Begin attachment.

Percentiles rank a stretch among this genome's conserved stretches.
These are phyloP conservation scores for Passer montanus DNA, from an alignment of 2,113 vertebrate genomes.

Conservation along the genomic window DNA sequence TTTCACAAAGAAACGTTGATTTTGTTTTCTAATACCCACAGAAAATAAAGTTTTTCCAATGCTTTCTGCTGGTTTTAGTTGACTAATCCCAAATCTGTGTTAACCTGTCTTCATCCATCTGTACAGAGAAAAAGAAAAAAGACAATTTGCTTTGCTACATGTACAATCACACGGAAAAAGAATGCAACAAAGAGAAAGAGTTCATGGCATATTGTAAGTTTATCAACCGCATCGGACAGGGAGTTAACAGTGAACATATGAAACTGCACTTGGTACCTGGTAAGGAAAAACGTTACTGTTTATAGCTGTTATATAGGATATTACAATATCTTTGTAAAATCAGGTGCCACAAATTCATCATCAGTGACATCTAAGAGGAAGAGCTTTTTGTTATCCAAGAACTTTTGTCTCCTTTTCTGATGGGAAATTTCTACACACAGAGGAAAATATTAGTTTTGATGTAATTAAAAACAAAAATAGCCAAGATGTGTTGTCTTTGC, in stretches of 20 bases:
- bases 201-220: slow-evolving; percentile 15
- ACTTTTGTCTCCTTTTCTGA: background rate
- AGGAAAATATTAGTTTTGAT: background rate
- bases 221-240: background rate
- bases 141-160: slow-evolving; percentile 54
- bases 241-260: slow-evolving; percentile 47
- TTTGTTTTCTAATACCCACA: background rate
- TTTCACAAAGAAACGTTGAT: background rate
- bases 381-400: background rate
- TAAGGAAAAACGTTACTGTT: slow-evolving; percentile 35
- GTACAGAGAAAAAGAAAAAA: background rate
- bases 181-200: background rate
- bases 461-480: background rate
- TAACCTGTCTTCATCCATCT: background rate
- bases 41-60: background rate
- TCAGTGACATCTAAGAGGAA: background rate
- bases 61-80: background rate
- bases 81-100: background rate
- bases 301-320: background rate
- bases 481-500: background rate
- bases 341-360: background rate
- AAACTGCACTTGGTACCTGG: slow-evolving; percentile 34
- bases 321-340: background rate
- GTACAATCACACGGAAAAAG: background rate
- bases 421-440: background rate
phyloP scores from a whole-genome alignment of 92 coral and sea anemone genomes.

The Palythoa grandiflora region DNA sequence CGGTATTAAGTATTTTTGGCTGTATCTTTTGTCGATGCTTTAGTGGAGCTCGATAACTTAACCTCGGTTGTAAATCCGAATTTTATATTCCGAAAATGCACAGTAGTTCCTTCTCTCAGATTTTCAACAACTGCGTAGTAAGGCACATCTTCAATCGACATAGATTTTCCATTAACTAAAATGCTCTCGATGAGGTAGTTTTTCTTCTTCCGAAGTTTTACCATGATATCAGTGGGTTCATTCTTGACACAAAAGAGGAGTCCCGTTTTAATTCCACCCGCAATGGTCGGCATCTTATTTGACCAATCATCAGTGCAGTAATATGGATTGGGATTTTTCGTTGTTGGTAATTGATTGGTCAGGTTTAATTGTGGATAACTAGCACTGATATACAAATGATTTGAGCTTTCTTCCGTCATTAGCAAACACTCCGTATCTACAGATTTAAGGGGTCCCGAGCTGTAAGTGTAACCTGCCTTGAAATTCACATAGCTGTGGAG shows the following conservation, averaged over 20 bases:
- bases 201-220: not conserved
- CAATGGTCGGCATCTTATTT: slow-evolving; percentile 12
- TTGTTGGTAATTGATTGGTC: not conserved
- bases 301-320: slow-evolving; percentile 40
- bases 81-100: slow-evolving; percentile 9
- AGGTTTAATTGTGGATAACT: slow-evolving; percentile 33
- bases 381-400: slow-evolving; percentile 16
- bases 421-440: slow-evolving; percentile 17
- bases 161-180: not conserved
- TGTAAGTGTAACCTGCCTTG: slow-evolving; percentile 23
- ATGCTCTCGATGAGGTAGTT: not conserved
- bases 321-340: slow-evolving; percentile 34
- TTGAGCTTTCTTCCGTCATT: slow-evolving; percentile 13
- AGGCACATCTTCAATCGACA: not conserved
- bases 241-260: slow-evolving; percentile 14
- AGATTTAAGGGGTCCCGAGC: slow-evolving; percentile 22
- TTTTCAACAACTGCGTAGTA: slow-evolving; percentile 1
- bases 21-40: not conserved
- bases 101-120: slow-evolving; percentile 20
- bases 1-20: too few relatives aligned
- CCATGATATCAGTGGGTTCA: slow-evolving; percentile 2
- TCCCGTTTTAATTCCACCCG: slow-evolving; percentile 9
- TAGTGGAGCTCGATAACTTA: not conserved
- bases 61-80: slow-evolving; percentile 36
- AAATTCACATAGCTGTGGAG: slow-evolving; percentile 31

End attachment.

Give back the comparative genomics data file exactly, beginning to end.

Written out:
Percentiles rank a stretch among this genome's conserved stretches.
These are phyloP conservation scores for Passer montanus DNA, from an alignment of 2,113 vertebrate genomes.

Conservation along the genomic window DNA sequence TTTCACAAAGAAACGTTGATTTTGTTTTCTAATACCCACAGAAAATAAAGTTTTTCCAATGCTTTCTGCTGGTTTTAGTTGACTAATCCCAAATCTGTGTTAACCTGTCTTCATCCATCTGTACAGAGAAAAAGAAAAAAGACAATTTGCTTTGCTACATGTACAATCACACGGAAAAAGAATGCAACAAAGAGAAAGAGTTCATGGCATATTGTAAGTTTATCAACCGCATCGGACAGGGAGTTAACAGTGAACATATGAAACTGCACTTGGTACCTGGTAAGGAAAAACGTTACTGTTTATAGCTGTTATATAGGATATTACAATATCTTTGTAAAATCAGGTGCCACAAATTCATCATCAGTGACATCTAAGAGGAAGAGCTTTTTGTTATCCAAGAACTTTTGTCTCCTTTTCTGATGGGAAATTTCTACACACAGAGGAAAATATTAGTTTTGATGTAATTAAAAACAAAAATAGCCAAGATGTGTTGTCTTTGC, in stretches of 20 bases:
- bases 201-220: slow-evolving; percentile 15
- ACTTTTGTCTCCTTTTCTGA: background rate
- AGGAAAATATTAGTTTTGAT: background rate
- bases 221-240: background rate
- bases 141-160: slow-evolving; percentile 54
- bases 241-260: slow-evolving; percentile 47
- TTTGTTTTCTAATACCCACA: background rate
- TTTCACAAAGAAACGTTGAT: background rate
- bases 381-400: background rate
- TAAGGAAAAACGTTACTGTT: slow-evolving; percentile 35
- GTACAGAGAAAAAGAAAAAA: background rate
- bases 181-200: background rate
- bases 461-480: background rate
- TAACCTGTCTTCATCCATCT: background rate
- bases 41-60: background rate
- TCAGTGACATCTAAGAGGAA: background rate
- bases 61-80: background rate
- bases 81-100: background rate
- bases 301-320: background rate
- bases 481-500: background rate
- bases 341-360: background rate
- AAACTGCACTTGGTACCTGG: slow-evolving; percentile 34
- bases 321-340: background rate
- GTACAATCACACGGAAAAAG: background rate
- bases 421-440: background rate
phyloP scores from a whole-genome alignment of 92 coral and sea anemone genomes.

The Palythoa grandiflora region DNA sequence CGGTATTAAGTATTTTTGGCTGTATCTTTTGTCGATGCTTTAGTGGAGCTCGATAACTTAACCTCGGTTGTAAATCCGAATTTTATATTCCGAAAATGCACAGTAGTTCCTTCTCTCAGATTTTCAACAACTGCGTAGTAAGGCACATCTTCAATCGACATAGATTTTCCATTAACTAAAATGCTCTCGATGAGGTAGTTTTTCTTCTTCCGAAGTTTTACCATGATATCAGTGGGTTCATTCTTGACACAAAAGAGGAGTCCCGTTTTAATTCCACCCGCAATGGTCGGCATCTTATTTGACCAATCATCAGTGCAGTAATATGGATTGGGATTTTTCGTTGTTGGTAATTGATTGGTCAGGTTTAATTGTGGATAACTAGCACTGATATACAAATGATTTGAGCTTTCTTCCGTCATTAGCAAACACTCCGTATCTACAGATTTAAGGGGTCCCGAGCTGTAAGTGTAACCTGCCTTGAAATTCACATAGCTGTGGAG shows the following conservation, averaged over 20 bases:
- bases 201-220: not conserved
- CAATGGTCGGCATCTTATTT: slow-evolving; percentile 12
- TTGTTGGTAATTGATTGGTC: not conserved
- bases 301-320: slow-evolving; percentile 40
- bases 81-100: slow-evolving; percentile 9
- AGGTTTAATTGTGGATAACT: slow-evolving; percentile 33
- bases 381-400: slow-evolving; percentile 16
- bases 421-440: slow-evolving; percentile 17
- bases 161-180: not conserved
- TGTAAGTGTAACCTGCCTTG: slow-evolving; percentile 23
- ATGCTCTCGATGAGGTAGTT: not conserved
- bases 321-340: slow-evolving; percentile 34
- TTGAGCTTTCTTCCGTCATT: slow-evolving; percentile 13
- AGGCACATCTTCAATCGACA: not conserved
- bases 241-260: slow-evolving; percentile 14
- AGATTTAAGGGGTCCCGAGC: slow-evolving; percentile 22
- TTTTCAACAACTGCGTAGTA: slow-evolving; percentile 1
- bases 21-40: not conserved
- bases 101-120: slow-evolving; percentile 20
- bases 1-20: too few relatives aligned
- CCATGATATCAGTGGGTTCA: slow-evolving; percentile 2
- TCCCGTTTTAATTCCACCCG: slow-evolving; percentile 9
- TAGTGGAGCTCGATAACTTA: not conserved
- bases 61-80: slow-evolving; percentile 36
- AAATTCACATAGCTGTGGAG: slow-evolving; percentile 31